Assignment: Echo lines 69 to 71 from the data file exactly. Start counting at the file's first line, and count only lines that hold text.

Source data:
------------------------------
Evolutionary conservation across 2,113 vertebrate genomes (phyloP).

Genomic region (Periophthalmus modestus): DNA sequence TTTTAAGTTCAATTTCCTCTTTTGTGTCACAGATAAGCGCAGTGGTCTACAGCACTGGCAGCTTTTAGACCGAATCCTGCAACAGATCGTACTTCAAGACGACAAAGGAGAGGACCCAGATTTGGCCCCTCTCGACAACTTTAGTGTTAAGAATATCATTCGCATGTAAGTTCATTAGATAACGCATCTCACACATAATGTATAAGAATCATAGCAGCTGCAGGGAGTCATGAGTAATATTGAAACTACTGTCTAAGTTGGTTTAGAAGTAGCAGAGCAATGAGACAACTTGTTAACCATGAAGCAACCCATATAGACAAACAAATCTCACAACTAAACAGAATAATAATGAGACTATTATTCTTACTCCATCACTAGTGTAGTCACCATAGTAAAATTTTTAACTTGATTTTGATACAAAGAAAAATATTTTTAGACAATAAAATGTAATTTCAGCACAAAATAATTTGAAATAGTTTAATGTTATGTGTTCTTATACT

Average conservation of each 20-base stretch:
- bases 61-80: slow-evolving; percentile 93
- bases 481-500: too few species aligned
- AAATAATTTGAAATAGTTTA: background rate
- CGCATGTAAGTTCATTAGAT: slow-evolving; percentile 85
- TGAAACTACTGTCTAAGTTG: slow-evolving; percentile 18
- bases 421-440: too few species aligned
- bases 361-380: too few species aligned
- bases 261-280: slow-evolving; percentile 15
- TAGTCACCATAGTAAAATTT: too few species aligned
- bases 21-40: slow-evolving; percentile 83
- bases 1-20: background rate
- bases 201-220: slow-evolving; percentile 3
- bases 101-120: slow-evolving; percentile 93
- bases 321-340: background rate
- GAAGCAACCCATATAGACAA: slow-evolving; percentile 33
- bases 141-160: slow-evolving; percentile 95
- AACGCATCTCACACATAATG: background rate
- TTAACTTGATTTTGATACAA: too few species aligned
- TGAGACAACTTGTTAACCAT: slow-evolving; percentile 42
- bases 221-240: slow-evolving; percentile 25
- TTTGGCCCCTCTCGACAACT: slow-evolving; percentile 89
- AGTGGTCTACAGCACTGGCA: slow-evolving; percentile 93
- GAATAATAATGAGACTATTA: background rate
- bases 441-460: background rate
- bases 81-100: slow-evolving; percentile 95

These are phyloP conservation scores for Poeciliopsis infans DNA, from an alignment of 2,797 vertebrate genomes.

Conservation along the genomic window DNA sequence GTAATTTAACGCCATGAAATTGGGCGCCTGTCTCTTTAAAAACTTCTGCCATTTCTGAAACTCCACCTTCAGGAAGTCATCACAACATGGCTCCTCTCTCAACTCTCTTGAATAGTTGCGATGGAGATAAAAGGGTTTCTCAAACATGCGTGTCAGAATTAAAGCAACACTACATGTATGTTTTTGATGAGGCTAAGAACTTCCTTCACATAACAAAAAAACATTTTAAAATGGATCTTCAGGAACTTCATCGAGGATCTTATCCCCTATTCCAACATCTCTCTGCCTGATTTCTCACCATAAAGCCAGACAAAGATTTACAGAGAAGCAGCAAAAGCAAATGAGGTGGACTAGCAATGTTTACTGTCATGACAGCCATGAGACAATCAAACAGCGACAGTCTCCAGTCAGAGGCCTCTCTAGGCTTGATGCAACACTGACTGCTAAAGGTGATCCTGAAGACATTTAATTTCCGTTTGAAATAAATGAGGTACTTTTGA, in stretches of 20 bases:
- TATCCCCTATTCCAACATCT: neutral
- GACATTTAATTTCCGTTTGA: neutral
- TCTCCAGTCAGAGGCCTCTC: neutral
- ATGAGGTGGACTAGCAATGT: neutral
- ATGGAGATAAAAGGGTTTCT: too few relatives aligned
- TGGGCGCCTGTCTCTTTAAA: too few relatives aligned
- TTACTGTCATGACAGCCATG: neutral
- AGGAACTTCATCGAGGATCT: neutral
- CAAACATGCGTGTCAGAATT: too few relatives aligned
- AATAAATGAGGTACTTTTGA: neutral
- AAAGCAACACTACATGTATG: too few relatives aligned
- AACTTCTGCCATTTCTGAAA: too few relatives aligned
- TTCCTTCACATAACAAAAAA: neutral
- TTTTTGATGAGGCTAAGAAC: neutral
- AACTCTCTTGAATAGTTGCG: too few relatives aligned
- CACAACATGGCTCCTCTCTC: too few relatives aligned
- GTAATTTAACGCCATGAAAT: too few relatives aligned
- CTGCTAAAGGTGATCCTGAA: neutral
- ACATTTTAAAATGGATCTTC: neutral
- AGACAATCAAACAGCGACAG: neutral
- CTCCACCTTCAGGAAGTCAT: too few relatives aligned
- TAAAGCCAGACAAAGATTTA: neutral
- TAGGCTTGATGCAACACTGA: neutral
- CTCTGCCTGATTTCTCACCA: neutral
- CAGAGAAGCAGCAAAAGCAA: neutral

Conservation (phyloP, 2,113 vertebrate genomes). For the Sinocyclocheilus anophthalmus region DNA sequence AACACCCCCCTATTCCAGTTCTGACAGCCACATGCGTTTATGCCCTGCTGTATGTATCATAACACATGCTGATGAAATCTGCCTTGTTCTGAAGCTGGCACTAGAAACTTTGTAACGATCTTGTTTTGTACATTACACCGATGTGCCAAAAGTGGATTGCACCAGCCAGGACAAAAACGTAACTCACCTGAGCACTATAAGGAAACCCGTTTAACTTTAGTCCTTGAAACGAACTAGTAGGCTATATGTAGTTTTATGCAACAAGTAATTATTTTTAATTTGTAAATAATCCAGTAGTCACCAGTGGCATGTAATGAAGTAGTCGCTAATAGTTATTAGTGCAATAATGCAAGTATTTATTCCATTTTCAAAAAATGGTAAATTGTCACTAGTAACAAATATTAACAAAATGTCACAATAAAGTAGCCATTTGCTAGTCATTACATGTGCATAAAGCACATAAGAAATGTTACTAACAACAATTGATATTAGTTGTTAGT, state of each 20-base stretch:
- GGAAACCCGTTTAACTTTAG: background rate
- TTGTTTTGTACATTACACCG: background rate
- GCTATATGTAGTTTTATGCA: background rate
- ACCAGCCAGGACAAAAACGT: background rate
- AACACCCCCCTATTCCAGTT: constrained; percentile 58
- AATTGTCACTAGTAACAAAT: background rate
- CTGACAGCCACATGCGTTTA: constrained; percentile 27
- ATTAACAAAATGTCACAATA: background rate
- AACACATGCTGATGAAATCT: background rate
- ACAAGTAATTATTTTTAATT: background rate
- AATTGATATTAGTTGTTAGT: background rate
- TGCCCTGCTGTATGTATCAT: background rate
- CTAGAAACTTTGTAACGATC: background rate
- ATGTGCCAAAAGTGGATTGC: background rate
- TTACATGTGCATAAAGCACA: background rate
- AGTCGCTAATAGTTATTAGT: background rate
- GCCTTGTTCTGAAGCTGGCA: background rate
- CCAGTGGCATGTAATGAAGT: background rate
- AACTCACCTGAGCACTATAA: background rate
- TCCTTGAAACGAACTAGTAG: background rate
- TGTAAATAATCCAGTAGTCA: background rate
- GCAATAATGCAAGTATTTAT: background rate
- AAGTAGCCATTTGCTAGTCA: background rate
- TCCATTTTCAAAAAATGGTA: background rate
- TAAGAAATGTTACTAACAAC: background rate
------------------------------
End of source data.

- CTAGAAACTTTGTAACGATC: background rate
- ATGTGCCAAAAGTGGATTGC: background rate
- TTACATGTGCATAAAGCACA: background rate